Mark G. Raizen, University of Texas at Austin
Magnetically-Activated and Guided Isotope Separation
Argonne Physics Division Colloquium - 31 Mar 2017
11:00 AM, Building 203 Auditorium

Over the past decade we have developed general methods for controlling the motion of atoms in gas phase. Our approach uses lasers to control the magnetic state of each atom by optical pumping, followed by magnetic manipulation. We have shown that this is a new and efficient paradigm for cooling of atoms as well as for isotope separation. Magnetically Activated and Guided Isotope Separation (MAGIS) was experimentally demonstrated in our laboratory, and is now moving to production of key isotopes for medicine at a non-profit entity, the Pointsman Foundation: I will discuss new applications of isotopes that have the potential for breakthroughs in medicine, energy, and basic science.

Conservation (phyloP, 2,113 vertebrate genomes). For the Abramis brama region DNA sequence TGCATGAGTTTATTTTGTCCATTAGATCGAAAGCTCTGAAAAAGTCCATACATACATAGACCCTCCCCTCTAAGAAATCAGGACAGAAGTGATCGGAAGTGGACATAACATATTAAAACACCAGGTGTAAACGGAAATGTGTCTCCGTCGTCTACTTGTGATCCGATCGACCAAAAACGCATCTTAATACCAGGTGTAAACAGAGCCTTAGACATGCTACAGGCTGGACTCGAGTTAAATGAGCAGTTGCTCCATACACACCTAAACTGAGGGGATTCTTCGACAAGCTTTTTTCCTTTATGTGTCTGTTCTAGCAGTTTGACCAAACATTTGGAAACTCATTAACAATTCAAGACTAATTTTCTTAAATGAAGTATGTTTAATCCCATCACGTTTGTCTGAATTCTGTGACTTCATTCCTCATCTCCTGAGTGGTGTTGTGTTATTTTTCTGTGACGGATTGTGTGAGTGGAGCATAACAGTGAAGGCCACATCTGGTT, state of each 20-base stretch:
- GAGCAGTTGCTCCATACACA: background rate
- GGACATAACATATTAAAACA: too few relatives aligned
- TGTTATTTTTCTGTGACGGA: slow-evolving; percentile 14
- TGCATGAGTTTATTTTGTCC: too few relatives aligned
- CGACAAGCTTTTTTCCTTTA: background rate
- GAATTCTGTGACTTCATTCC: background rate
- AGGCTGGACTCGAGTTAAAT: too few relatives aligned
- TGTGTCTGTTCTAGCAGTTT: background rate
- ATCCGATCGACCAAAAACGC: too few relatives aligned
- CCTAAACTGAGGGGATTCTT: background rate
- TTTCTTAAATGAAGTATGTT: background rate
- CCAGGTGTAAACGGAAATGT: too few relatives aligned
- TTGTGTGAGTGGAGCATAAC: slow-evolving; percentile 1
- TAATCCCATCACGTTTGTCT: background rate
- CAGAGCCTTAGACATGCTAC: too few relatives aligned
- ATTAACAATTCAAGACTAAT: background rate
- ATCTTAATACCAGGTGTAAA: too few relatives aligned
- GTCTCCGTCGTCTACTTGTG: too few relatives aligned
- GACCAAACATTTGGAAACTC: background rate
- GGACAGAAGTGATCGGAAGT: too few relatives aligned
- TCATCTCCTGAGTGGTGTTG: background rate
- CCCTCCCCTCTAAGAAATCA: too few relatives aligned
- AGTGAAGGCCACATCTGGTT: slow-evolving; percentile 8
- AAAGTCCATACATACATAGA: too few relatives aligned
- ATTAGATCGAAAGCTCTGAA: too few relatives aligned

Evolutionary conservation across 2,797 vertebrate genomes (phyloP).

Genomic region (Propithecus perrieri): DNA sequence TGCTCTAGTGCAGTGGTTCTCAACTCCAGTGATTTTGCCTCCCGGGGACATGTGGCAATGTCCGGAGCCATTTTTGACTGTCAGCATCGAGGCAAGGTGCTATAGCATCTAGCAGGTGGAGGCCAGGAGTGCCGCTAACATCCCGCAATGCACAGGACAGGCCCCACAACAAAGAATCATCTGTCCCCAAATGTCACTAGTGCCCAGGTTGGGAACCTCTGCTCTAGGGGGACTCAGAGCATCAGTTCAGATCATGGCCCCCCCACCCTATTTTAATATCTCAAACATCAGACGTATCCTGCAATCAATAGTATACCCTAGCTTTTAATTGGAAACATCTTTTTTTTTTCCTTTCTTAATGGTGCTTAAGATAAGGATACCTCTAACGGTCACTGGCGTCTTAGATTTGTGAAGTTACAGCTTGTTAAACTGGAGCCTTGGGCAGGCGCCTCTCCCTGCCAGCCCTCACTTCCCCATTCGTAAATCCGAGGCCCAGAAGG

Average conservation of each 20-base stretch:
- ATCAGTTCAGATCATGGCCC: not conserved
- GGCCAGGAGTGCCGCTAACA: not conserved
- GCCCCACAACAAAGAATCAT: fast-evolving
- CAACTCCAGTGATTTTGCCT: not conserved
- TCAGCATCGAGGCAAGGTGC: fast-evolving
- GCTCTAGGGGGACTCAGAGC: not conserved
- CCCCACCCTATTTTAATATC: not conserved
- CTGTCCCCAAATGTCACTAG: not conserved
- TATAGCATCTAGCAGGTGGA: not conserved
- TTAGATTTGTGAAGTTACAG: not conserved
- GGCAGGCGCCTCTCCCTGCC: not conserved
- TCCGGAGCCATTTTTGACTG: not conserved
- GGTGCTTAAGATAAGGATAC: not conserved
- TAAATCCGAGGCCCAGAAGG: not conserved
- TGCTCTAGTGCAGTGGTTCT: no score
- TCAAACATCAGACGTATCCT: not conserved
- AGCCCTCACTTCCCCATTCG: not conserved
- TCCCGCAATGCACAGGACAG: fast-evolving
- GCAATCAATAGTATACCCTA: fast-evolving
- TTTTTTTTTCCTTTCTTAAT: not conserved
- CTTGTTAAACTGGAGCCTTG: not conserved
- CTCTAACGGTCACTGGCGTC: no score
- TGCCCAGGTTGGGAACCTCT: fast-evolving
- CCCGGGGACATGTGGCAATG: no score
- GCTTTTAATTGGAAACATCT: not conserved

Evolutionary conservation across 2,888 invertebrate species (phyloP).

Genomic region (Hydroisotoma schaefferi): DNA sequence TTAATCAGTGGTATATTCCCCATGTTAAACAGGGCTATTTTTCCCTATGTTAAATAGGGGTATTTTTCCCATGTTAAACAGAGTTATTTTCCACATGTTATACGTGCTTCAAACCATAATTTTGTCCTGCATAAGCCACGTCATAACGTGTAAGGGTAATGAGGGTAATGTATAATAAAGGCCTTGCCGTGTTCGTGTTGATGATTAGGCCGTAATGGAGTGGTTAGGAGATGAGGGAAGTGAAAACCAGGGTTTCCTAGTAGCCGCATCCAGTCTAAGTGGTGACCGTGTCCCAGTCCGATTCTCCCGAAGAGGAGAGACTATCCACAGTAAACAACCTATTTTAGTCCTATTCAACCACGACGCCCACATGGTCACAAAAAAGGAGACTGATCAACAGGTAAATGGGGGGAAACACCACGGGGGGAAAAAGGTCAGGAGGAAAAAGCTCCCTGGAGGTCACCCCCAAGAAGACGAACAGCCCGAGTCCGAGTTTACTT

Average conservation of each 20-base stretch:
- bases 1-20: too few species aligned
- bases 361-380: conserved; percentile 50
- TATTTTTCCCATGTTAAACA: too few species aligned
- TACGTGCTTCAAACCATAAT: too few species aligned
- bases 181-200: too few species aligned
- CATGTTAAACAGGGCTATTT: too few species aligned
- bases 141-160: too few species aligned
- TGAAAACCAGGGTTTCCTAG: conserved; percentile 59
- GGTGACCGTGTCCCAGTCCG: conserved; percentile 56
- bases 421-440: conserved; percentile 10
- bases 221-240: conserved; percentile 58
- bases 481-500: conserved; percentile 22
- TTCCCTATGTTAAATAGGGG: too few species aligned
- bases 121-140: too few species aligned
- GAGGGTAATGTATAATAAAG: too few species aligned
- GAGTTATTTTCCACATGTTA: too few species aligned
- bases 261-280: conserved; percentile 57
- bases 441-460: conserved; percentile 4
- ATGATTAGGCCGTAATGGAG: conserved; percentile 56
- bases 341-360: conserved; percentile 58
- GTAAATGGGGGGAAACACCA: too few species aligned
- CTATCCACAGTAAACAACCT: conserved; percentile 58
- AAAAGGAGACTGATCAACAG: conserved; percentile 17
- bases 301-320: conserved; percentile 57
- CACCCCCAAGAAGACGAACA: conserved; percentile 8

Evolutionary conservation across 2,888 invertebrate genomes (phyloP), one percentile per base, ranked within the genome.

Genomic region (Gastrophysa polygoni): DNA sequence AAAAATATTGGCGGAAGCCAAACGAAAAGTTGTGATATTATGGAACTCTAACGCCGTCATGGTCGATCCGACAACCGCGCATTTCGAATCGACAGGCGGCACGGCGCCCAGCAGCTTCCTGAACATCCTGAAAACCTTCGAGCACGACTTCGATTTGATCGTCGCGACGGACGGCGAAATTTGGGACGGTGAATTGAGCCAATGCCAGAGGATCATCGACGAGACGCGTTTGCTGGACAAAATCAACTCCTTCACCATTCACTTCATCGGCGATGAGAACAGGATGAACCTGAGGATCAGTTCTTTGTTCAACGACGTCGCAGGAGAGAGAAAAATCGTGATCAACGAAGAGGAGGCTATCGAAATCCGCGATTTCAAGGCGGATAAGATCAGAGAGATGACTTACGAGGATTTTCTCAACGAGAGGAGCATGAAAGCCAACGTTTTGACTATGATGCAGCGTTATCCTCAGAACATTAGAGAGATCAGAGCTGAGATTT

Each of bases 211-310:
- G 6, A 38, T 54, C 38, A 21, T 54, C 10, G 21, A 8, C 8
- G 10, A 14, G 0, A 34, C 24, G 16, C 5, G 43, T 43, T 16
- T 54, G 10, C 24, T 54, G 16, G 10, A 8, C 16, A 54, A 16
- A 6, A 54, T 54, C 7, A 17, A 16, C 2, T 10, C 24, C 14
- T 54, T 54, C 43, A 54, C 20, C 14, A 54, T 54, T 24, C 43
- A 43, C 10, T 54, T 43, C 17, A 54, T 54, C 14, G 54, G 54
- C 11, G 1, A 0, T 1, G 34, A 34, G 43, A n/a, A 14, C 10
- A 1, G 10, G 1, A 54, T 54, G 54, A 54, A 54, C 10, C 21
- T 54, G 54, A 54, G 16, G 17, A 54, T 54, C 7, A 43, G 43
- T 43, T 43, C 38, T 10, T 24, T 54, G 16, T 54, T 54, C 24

Argonne Physics Division Colloquium Schedule